iOS Quick Tips: Avoiding SQL injection attacks with parameterized queries in sqlite3

Since my current app requires a sqlite3 database, I naturally hit up Google for some sqlite3 tutorials. I found plenty of tutorials, but sadly, most of them were poorly written and full of dangerous code. The problem? SQL injection.

Most of the tutorials I saw had code that looked something like this:

NSString* unsafeSqlString = [NSString stringWithFormat:
     @"UPDATE record SET name=\"%@\" WHERE id=%@", record.name, record.id];

What’s the problem here? Good ol’ Bobby Tables. Depending on what record.name is, your SQL statement may do something that you weren’t expecting (you didn’t want to delete all the records in your table? Should’ve thought of that before writing such unsafe code!).

The correct way to do this is with parameterized queries. In sqlite3, you use parameterized queries by replacing your values with ?’s in your SQL statement. So the above unsafe SQL statement becomes this:

NSString* safeSqlString = @"UPDATE record SET name=? where id=?";

You then prepare a SQL statement with your query:

sqlite3_stmt* statement;
if(sqlite3_prepare(database, [safeSqlString UTF8String], -1, &statement, NULL) != SQLITE_OK)
{
  // Add your error handling code here
}

Finally, you bind all of your parameters to set the actual values that will be used when your query is executed:

if(sqlite3_bind_text(statement, 1, [record.name UTF8String], -1, SQLITE_TRANSIENT) != SQLITE_OK)
{
  // Add your error handling code here
}
if(sqlite3_bind_int(statement, 2, record.key) != SQLITE_OK)
{
  // Add your error handling code here
}

For more details on all the different sqlite3_bind functions, see the SQLite documentation.

Finally, you execute your safe, injection-free SQL statement:

if (sqlite3_step(statement) != SQLITE_DONE)
{
  // Add your error handling code here
}

Sure, avoiding SQL injection attacks in a small iOS app is probably less of an issue than avoiding them in a mission-critical website, but that’s no excuse to do it wrong. And here’s another, even more obvious reason to do it right: If any of your fields have a ” in them, your unsafe SQL statement will fail. The parameterized statement handles quotes correctly.

iOS App Postmortem: BBQ Menu

Now that January’s app – BBQ Menu – is available on the App Store, I thought I would do a quick postmortem for it. Postmortems will likely become a regular feature of this blog, and I suspect that they will normally be a little bigger than this one.

Development Time: ~15 Hours. This is a pretty rough estimate as I wasn’t keeping track of time. I have since started using Thyme to track my hours.

Review Time (time spent in the iOS app submission queue): 7 days

New technologies used: Everything! As this was my first app, everything was new, from UITableViews to Xcode to distribution and deployment.

Challenges: Aside from getting acclimated to an entirely new set of development tools, the hardest part was figuring out where to draw a line in terms of features. It’s a delicate balance between the desire for more features, and the desire for a simple, easy to use application.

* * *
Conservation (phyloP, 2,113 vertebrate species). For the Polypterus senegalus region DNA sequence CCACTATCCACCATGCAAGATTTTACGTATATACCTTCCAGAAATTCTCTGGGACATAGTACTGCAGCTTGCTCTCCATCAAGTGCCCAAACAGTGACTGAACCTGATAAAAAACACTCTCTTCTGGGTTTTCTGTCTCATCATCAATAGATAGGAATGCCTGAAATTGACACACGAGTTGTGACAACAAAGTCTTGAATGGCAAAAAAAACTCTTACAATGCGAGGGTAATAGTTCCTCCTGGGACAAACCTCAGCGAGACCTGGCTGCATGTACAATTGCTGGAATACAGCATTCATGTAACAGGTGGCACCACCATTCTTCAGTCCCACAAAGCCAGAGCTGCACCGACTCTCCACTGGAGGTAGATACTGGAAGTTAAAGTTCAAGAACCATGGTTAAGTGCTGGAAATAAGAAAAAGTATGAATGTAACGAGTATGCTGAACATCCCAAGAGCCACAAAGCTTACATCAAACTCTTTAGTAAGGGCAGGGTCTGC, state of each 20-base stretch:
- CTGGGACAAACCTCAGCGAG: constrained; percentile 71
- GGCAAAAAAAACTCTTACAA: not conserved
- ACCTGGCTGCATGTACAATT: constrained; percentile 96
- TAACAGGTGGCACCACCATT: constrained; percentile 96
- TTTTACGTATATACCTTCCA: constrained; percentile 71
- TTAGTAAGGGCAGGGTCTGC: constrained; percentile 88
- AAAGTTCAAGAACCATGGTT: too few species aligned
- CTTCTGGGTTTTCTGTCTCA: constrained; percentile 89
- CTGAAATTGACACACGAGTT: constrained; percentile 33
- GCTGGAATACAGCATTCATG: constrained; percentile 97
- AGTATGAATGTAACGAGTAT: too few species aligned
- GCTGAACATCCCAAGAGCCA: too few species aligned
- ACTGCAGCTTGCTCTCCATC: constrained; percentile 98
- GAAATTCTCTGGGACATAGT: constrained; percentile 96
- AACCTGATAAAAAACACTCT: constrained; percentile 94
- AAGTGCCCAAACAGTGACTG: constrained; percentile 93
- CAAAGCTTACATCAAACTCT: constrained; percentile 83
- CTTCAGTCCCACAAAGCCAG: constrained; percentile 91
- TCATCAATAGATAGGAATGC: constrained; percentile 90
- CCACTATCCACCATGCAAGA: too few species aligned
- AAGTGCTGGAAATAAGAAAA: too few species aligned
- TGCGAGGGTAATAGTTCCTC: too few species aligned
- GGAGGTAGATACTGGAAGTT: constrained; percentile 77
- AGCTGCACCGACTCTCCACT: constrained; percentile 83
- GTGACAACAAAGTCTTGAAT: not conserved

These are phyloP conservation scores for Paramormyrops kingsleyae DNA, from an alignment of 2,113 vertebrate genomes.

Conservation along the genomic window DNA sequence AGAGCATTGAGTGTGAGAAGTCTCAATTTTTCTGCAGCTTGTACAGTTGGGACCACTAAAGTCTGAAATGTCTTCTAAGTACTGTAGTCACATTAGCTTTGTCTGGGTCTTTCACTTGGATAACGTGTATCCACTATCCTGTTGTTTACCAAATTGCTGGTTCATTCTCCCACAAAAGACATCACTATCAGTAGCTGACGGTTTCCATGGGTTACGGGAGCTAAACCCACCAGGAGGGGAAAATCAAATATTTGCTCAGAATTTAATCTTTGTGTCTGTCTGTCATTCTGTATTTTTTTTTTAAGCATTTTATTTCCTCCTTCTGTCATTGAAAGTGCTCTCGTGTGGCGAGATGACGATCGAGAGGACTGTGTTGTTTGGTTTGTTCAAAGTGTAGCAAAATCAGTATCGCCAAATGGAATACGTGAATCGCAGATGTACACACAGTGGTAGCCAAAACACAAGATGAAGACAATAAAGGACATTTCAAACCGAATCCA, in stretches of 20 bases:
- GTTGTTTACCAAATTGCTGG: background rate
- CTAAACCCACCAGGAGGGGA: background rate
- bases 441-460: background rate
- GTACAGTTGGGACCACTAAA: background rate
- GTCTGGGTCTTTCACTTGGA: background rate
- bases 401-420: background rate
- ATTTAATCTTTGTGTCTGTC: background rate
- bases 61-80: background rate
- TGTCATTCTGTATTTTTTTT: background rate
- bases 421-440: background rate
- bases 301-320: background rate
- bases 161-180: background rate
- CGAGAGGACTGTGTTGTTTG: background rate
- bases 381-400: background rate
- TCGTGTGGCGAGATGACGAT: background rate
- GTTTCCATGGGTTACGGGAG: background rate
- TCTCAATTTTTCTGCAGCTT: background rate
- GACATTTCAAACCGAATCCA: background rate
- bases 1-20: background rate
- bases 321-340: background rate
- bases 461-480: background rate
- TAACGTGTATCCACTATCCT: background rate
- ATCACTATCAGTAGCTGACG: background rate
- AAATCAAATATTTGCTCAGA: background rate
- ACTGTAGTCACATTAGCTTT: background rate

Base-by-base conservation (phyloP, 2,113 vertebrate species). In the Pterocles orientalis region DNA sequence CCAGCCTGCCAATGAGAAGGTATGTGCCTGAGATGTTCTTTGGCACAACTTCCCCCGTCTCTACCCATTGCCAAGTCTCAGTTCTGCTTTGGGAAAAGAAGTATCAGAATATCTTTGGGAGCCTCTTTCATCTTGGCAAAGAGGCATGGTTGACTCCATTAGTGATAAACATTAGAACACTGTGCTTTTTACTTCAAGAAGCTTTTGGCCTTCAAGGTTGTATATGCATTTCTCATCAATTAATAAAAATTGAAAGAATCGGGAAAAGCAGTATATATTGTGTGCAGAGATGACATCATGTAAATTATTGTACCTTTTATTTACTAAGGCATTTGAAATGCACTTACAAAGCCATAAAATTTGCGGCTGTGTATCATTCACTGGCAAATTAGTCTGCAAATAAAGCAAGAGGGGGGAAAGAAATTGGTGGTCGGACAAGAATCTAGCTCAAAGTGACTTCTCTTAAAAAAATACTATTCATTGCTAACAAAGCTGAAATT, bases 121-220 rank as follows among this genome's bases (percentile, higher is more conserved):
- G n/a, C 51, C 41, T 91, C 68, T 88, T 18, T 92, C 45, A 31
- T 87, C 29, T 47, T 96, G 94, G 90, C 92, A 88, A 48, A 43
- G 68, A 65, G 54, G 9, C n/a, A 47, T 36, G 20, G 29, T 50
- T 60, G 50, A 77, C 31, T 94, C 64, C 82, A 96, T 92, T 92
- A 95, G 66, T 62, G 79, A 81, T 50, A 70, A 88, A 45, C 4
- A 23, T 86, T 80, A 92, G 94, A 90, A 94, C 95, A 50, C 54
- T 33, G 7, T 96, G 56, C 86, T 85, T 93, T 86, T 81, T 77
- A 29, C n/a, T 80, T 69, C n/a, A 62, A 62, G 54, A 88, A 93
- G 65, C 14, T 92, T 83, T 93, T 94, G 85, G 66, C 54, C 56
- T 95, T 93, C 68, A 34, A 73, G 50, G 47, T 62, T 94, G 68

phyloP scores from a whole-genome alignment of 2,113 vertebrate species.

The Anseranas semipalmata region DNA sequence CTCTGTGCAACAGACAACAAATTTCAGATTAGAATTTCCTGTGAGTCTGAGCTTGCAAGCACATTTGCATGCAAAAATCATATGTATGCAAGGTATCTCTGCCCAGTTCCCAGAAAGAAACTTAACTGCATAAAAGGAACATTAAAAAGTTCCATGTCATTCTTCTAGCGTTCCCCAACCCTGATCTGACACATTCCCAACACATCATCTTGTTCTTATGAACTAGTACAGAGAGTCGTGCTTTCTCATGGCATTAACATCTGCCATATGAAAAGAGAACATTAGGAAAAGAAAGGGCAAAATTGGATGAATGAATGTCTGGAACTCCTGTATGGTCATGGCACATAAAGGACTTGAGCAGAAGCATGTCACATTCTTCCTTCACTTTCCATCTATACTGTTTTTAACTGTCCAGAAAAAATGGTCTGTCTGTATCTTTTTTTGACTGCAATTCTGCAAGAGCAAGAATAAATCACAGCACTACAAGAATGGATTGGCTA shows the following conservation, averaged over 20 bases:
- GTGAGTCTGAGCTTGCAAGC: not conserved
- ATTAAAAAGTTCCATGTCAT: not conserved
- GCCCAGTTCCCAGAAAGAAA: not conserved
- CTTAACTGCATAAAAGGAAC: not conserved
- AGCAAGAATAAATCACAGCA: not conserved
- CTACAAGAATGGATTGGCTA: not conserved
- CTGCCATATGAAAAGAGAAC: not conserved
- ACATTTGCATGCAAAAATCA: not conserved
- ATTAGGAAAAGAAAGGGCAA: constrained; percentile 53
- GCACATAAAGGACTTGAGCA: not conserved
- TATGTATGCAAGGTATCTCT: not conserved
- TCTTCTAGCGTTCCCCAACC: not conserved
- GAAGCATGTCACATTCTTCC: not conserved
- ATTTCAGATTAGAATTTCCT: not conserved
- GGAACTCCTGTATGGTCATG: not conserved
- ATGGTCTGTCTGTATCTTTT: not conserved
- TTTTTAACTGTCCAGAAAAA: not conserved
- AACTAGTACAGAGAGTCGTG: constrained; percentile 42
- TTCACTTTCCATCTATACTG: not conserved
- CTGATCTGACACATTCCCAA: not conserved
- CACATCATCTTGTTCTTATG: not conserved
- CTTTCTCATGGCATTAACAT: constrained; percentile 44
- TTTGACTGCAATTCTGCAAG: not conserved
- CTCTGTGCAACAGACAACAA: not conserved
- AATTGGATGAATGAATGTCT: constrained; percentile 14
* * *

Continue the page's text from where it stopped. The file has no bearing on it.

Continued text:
Future plans: There are a number of bug fixes coming in the immediate future, and possibly some new features and a prettier UI shortly thereafter. If you have any feedback regarding BBQ Menu, please drop me a line!

iOS Quick Tip – UITableView with static cells not showing up

If you’ve ever tried to create a UITableView with static cells, you may have run across some difficulties in getting your cells to actually show up.

The trick is to remove the following row, cell, and section methods from your UITableViewController subclass. They are automatically added by Xcode, but if you are using static cells, you don’t want them in your class.

– (NSInteger)numberOfSectionsInTableView:(UITableView *)tableView

– (NSInteger)tableView:(UITableView *)tableView numberOfRowsInSection:(NSInteger)section

– (UITableViewCell *)tableView:(UITableView *)tableView cellForRowAtIndexPath:(NSIndexPath *)indexPath

Once you have removed these methods, your cells will show up correctly.

January’s Goal – Complete

Sort of.

I submitted January’s app to the app store on the 30th, but it’s still waiting for review. So although it’s not technically in the app store yet, I consider this a pretty successful month. And I’m already hard at work on February’s app – this time using Thyme┬áto keep track of exactly how long it takes to build.

I’ll put up more info on each of the apps as they are released

iOS Pain Points: Renaming folders in Xcode

Xcode, in all its mind-bogglingly incomprehensible wisdom, makes the simple act of renaming a folder a chore. If you’ve ever used any IDE ever released on any other platform in the history of computing, you would think it would be as simple as right-clicking (er, command-clicking) on the folder and selecting ‘Rename’. Sadly, no. There’s no rename option. But wait – there’s a ‘Group Name’ option in the File Inspector. Just change that and… nope. That just changes the name as it appears in Xcode, not the name of the actual folder on disk. What you actually appear to have to do is rename the folder in Finder, then click on the little folder icon in the File Inspector and point the group to the new folder.

Oh, and don’t even think about renaming your project.┬áThat would just be stupid.